First Nations curator (now with Documenta 14) Candice Hopkins said that she still considers Annie one of the best modern Native Artists, that she is touch with her and Annie is still drawing and misses her northern home. Ms. Hopkins explained, “When she won the Sobey Award I don’t think that they were aware of the pressures that this would put on her life living in the small community of Cape Dorset and the need to also use these funds to support her extended family. As a very private person I don’t think that she appreciated all of the attention that comes with success, which is part of the reason that she moved to Ottawa.”
It is amazing but to be totally expected that a family of Native Inuit women became artists and visionaries and were able to fully exploit resources available to them. Each of them had seen firsthand how common and brutal the issues of domestic violence were among their families and communities. This came out especially in the art of Napachie Pootoogook, who covered topics not usually seen in the “commercial Native art” that was being promoted by the cultural agencies of Canada. Things like men dominating and abusing women, men loaning their wives in exchange for white trader supplies, infanticide, cannibalism, some things were witnessed while some were passed on as stories.
Andrea Hanley, is Membership and Program Manager for IAIA’s Museum of Contemporary Native Arts, and curated “Akunnittinni: A Kinngait Family Portrait”.
“To me as the curator, this exhibition serves as a reflection on the role of narrative between three generations of Indigenous women, all from one family. I am drawn to this strong family voice within a tribal context. It truly is contemporary Indigenous feminist discourse at its finest. Standing in the gallery allows the visitor to really feel the conversation between these women, the grandmother, the mother and daughter. Regarding Annie’s work, it really captures a very contemporary moment in time. I love her pop references and items like her grandmother’s glasses which stand alone in beautiful elegance.”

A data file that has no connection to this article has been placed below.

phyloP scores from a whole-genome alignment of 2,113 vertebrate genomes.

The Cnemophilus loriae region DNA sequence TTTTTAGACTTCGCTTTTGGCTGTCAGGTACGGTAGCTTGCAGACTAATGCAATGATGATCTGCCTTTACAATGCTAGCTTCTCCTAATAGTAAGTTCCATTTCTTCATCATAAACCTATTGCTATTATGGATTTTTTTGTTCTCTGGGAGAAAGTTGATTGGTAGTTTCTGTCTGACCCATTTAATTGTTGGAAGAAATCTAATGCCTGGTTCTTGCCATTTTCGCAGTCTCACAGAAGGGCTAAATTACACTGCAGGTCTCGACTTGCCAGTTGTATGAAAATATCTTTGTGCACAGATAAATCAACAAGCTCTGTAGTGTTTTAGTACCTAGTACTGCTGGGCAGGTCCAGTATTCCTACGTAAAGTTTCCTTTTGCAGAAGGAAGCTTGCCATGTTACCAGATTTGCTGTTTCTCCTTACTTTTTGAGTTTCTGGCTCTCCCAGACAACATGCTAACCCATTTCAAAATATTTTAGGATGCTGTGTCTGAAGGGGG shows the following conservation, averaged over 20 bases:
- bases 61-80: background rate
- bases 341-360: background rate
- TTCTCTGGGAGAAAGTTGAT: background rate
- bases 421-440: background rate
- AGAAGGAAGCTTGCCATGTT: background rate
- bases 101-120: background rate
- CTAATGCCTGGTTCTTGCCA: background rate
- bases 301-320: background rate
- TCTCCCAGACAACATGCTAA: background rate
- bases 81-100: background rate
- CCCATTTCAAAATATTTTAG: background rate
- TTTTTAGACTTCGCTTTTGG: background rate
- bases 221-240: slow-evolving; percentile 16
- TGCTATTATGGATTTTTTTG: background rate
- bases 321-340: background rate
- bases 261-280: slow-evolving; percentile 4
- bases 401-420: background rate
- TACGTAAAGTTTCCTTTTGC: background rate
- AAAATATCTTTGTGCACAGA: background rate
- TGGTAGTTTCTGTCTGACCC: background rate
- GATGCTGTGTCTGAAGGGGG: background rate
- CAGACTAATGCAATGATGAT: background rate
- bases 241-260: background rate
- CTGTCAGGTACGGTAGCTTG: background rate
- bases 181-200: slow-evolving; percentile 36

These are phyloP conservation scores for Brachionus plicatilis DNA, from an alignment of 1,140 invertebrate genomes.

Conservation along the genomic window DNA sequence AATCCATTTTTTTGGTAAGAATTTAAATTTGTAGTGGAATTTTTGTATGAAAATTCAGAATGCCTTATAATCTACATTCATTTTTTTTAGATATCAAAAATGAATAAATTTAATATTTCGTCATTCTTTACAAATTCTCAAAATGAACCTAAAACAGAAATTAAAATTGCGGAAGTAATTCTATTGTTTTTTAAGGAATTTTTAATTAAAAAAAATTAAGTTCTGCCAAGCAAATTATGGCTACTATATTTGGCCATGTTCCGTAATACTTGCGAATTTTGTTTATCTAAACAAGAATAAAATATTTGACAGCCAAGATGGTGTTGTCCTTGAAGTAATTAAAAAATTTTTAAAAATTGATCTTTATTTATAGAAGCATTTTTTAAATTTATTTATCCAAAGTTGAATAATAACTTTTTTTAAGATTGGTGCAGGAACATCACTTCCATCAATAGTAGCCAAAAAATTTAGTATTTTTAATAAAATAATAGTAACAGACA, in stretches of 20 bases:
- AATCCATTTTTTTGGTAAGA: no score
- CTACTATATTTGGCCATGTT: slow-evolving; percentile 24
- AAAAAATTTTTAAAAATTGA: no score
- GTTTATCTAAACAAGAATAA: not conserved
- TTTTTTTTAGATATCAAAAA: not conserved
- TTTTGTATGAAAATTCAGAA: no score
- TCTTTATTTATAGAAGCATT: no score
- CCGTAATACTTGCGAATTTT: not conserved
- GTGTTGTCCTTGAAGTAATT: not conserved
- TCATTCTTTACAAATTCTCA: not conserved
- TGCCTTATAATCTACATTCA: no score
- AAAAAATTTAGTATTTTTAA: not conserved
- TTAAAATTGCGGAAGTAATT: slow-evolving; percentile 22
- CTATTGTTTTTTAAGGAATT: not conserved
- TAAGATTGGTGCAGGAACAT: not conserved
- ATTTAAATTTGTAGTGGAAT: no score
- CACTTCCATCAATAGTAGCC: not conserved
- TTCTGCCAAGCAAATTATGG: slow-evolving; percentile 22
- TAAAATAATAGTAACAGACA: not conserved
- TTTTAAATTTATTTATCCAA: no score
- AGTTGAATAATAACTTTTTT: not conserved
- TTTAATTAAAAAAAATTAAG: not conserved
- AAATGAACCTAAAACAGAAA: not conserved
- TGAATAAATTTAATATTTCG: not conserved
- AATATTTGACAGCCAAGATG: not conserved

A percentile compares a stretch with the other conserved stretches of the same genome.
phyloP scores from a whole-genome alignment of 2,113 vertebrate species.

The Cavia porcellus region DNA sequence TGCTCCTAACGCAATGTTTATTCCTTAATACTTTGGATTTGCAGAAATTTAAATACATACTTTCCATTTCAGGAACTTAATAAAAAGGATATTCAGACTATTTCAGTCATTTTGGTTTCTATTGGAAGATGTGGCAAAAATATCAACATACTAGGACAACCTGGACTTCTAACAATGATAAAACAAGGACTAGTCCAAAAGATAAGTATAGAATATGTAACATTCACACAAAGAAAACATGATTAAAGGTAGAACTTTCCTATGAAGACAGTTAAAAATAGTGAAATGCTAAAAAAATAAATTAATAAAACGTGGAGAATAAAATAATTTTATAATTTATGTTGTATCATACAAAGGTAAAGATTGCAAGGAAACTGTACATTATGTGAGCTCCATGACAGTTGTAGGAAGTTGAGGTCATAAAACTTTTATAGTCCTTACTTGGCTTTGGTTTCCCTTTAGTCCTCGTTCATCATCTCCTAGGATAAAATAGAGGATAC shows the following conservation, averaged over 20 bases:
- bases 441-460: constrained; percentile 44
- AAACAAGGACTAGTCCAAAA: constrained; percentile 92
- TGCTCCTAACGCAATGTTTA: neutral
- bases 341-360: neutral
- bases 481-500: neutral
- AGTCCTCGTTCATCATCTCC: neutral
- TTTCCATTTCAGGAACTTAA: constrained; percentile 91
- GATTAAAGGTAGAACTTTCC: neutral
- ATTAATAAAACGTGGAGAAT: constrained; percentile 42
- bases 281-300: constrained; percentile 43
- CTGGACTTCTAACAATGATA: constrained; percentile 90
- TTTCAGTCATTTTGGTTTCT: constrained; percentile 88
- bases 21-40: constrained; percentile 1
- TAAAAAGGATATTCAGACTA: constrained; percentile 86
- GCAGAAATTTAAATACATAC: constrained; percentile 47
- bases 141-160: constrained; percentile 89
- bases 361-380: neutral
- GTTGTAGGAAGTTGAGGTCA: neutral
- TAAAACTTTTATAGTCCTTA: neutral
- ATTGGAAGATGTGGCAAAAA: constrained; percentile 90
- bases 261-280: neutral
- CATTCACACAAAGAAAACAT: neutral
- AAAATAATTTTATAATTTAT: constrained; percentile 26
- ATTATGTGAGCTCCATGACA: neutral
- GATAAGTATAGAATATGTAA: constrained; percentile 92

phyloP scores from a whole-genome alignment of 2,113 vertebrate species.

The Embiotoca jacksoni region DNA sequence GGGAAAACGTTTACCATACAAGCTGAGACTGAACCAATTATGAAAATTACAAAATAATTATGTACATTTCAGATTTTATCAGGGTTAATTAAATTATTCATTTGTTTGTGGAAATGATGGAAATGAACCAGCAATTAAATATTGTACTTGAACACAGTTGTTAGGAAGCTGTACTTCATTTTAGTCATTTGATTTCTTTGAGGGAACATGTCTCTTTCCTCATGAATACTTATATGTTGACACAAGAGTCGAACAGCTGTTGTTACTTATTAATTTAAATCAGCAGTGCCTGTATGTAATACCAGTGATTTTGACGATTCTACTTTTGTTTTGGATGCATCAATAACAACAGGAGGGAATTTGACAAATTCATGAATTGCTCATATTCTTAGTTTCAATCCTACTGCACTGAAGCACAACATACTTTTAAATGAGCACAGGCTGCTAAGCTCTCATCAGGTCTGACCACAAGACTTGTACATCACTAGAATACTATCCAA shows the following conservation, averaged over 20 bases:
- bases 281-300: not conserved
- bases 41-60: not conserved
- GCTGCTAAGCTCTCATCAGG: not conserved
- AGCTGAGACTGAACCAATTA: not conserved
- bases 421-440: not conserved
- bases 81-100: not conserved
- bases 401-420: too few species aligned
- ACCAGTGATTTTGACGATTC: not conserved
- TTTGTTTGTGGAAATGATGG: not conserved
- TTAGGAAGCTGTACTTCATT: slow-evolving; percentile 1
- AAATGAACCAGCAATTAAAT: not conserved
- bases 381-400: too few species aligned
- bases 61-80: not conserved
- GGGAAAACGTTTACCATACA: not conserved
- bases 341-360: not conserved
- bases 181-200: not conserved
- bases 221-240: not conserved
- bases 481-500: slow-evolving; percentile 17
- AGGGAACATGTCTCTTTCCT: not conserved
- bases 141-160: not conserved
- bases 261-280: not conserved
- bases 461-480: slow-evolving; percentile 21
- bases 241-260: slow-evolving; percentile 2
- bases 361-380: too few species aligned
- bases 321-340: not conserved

Amber-Dawn Bear Robe is a Visiting Faculty in Art History and Cinematic Arts at the Institute of American Indian Arts. I asked her how Inuit Art became popular, and marketed to the point of commodification. “James Houston with the support of the Canadian Handicrafts Guild of Canada, the Canadian government and the Hudson Bay Company developed a Native art program, the West Baffin Island Co-operative. A large market for Inuit Art (soapstone carving and prints) was developed and controlled, as never before seen. Kristen K Potter coined the term “Armchair Tourism” – an individual can make a narrative and collect Inuit art while objectifying a culture, having an “authentic” experience of the North and imagined encounter with the Inuit experience without ever leaving comfort of one’s home.”